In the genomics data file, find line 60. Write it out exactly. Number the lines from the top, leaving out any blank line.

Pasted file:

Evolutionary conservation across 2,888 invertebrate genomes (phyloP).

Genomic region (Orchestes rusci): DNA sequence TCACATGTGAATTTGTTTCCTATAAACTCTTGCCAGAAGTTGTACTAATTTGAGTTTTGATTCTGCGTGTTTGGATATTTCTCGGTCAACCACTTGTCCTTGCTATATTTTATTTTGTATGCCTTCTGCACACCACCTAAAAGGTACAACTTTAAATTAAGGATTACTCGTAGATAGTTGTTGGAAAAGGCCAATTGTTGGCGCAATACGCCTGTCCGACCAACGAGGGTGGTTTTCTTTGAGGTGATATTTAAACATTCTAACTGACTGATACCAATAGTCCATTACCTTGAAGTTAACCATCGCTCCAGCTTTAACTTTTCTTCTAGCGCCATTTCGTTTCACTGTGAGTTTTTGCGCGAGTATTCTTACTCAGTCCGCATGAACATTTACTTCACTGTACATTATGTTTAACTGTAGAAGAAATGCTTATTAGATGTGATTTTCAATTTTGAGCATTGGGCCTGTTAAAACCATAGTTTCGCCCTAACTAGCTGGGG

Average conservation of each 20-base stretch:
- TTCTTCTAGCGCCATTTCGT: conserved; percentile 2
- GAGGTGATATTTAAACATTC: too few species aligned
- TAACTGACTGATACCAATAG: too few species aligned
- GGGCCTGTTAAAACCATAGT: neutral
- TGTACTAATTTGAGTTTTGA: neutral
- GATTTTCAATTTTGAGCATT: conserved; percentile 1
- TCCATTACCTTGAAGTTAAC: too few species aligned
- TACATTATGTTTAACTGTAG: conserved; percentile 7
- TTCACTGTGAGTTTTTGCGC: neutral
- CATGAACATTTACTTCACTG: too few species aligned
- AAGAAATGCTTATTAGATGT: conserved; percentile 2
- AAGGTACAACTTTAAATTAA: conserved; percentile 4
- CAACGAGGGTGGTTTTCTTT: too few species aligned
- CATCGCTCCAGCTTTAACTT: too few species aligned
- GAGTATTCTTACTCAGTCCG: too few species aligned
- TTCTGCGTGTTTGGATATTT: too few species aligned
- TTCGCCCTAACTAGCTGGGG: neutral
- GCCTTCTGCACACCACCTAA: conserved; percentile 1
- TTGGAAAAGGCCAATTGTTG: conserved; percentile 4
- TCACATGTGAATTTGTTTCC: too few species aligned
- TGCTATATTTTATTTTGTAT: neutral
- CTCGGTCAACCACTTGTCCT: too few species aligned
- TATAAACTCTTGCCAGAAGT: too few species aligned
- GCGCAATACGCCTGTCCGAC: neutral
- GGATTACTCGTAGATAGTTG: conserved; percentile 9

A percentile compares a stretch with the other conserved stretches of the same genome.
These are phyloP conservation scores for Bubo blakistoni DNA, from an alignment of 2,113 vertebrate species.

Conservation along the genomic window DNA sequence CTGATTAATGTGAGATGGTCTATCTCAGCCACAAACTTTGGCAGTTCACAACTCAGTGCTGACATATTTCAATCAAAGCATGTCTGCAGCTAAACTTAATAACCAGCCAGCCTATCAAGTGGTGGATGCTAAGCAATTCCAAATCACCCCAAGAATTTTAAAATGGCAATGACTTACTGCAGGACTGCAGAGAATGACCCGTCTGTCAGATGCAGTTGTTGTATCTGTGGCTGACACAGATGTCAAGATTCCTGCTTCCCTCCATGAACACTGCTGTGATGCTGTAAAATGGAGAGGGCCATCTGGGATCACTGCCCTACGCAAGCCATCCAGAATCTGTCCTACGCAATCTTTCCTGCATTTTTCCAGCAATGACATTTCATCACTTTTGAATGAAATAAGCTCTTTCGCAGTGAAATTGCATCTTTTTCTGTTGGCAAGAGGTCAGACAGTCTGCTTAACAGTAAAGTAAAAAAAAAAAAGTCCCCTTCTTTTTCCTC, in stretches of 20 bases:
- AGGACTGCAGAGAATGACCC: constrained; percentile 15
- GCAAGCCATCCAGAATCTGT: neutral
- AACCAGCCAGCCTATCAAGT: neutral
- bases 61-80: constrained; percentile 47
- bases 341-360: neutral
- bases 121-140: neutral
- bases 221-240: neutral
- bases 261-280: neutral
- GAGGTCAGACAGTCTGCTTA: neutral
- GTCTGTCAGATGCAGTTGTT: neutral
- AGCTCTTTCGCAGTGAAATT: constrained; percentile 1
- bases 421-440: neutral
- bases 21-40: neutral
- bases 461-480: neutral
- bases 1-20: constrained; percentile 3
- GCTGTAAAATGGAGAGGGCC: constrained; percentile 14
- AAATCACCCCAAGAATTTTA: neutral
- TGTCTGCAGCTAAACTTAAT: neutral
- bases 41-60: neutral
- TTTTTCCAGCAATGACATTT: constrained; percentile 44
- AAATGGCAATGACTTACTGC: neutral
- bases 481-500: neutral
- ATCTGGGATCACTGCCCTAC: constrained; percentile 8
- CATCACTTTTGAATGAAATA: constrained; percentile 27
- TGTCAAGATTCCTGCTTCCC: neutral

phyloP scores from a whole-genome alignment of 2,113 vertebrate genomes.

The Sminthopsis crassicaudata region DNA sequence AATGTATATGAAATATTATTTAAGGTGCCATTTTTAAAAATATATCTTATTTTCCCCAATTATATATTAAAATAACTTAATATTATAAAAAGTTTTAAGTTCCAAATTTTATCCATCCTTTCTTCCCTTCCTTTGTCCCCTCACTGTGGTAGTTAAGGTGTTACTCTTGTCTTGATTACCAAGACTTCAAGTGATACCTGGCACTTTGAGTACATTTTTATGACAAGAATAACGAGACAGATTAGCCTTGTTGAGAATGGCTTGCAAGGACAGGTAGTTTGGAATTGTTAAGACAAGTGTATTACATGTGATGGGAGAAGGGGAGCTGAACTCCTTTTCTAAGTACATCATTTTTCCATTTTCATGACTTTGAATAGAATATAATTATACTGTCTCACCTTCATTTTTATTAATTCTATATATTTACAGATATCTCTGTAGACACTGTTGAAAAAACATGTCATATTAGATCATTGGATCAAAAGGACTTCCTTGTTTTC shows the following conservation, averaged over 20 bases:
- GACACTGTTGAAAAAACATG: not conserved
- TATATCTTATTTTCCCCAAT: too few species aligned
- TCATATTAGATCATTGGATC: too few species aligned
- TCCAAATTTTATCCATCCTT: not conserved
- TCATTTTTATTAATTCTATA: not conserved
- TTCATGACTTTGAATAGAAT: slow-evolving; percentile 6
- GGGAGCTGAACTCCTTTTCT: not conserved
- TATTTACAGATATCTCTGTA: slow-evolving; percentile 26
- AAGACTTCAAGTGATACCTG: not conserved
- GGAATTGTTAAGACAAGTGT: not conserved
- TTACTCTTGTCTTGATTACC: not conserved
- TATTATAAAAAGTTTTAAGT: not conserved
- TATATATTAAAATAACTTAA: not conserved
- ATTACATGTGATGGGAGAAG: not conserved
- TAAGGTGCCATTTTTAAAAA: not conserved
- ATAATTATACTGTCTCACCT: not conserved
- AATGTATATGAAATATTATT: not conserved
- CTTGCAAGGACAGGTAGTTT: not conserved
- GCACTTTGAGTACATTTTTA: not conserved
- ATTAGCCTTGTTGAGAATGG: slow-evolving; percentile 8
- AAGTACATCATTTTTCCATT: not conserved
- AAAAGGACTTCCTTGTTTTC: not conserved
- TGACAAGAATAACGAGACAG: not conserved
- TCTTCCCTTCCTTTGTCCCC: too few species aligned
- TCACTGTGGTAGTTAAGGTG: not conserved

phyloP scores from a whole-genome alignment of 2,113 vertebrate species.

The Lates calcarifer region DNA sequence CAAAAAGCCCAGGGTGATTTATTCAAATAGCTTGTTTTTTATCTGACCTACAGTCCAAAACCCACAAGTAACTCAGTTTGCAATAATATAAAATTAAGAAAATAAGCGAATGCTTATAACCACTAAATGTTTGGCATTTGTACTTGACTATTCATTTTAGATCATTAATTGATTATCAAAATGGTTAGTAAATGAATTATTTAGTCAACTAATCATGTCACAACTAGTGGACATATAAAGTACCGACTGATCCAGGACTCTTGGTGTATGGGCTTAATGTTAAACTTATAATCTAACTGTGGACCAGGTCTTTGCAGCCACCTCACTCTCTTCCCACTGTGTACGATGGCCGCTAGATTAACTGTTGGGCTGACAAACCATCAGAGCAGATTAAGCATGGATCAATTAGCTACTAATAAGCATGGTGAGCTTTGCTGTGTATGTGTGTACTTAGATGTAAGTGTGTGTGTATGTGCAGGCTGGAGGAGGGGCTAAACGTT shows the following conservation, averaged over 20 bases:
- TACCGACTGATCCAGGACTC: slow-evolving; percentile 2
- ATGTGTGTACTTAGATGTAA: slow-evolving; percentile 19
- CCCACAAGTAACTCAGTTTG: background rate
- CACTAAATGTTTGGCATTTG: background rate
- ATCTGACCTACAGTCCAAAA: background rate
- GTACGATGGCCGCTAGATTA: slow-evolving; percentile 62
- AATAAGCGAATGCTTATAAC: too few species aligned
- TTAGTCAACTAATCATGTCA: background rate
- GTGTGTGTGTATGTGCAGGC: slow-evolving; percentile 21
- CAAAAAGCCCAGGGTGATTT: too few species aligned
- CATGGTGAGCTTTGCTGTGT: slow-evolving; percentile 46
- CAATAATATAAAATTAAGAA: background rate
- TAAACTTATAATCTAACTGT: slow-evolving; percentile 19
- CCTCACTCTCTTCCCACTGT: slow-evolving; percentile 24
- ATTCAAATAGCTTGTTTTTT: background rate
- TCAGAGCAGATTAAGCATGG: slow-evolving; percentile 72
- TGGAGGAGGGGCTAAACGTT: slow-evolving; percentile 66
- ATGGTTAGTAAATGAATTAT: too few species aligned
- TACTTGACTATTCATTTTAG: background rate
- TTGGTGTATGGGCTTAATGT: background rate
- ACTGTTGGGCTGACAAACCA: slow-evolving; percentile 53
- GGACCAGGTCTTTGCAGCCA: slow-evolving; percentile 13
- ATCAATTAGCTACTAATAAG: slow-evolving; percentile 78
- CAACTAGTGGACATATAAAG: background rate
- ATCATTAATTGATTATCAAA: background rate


- TATATCTTATTTTCCCCAAT: too few species aligned